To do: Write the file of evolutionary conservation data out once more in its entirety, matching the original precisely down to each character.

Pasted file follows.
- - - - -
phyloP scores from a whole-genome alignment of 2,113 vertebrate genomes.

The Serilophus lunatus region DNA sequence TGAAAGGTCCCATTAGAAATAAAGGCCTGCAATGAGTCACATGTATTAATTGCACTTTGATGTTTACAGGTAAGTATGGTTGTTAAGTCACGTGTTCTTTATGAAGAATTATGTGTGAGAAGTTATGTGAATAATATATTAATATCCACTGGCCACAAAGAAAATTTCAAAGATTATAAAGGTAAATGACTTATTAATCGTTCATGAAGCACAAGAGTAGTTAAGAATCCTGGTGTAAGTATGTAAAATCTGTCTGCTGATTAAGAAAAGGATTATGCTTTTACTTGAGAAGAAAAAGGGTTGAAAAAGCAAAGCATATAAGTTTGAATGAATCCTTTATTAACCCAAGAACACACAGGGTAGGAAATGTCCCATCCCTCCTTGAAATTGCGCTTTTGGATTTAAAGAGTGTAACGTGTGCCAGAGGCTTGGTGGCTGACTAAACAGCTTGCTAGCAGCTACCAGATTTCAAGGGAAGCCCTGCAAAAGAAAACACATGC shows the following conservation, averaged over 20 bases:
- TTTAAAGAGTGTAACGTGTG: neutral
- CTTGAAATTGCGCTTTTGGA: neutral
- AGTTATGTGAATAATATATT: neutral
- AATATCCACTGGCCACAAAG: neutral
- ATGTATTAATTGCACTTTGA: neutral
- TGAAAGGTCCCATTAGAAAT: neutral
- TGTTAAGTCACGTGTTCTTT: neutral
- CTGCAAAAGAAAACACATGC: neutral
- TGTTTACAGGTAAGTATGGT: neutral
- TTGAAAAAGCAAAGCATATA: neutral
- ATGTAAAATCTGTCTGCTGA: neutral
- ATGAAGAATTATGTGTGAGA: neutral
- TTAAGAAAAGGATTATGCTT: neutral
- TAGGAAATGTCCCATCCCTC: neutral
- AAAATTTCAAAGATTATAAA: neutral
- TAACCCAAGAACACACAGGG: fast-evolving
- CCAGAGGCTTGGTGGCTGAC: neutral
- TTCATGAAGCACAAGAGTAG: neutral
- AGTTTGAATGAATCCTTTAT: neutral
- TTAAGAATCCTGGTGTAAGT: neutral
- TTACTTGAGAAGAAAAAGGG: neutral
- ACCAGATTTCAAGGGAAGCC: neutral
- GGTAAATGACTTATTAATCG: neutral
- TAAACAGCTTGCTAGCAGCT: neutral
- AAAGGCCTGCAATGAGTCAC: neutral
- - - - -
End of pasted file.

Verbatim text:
phyloP scores from a whole-genome alignment of 2,113 vertebrate genomes.

The Serilophus lunatus region DNA sequence TGAAAGGTCCCATTAGAAATAAAGGCCTGCAATGAGTCACATGTATTAATTGCACTTTGATGTTTACAGGTAAGTATGGTTGTTAAGTCACGTGTTCTTTATGAAGAATTATGTGTGAGAAGTTATGTGAATAATATATTAATATCCACTGGCCACAAAGAAAATTTCAAAGATTATAAAGGTAAATGACTTATTAATCGTTCATGAAGCACAAGAGTAGTTAAGAATCCTGGTGTAAGTATGTAAAATCTGTCTGCTGATTAAGAAAAGGATTATGCTTTTACTTGAGAAGAAAAAGGGTTGAAAAAGCAAAGCATATAAGTTTGAATGAATCCTTTATTAACCCAAGAACACACAGGGTAGGAAATGTCCCATCCCTCCTTGAAATTGCGCTTTTGGATTTAAAGAGTGTAACGTGTGCCAGAGGCTTGGTGGCTGACTAAACAGCTTGCTAGCAGCTACCAGATTTCAAGGGAAGCCCTGCAAAAGAAAACACATGC shows the following conservation, averaged over 20 bases:
- TTTAAAGAGTGTAACGTGTG: neutral
- CTTGAAATTGCGCTTTTGGA: neutral
- AGTTATGTGAATAATATATT: neutral
- AATATCCACTGGCCACAAAG: neutral
- ATGTATTAATTGCACTTTGA: neutral
- TGAAAGGTCCCATTAGAAAT: neutral
- TGTTAAGTCACGTGTTCTTT: neutral
- CTGCAAAAGAAAACACATGC: neutral
- TGTTTACAGGTAAGTATGGT: neutral
- TTGAAAAAGCAAAGCATATA: neutral
- ATGTAAAATCTGTCTGCTGA: neutral
- ATGAAGAATTATGTGTGAGA: neutral
- TTAAGAAAAGGATTATGCTT: neutral
- TAGGAAATGTCCCATCCCTC: neutral
- AAAATTTCAAAGATTATAAA: neutral
- TAACCCAAGAACACACAGGG: fast-evolving
- CCAGAGGCTTGGTGGCTGAC: neutral
- TTCATGAAGCACAAGAGTAG: neutral
- AGTTTGAATGAATCCTTTAT: neutral
- TTAAGAATCCTGGTGTAAGT: neutral
- TTACTTGAGAAGAAAAAGGG: neutral
- ACCAGATTTCAAGGGAAGCC: neutral
- GGTAAATGACTTATTAATCG: neutral
- TAAACAGCTTGCTAGCAGCT: neutral
- AAAGGCCTGCAATGAGTCAC: neutral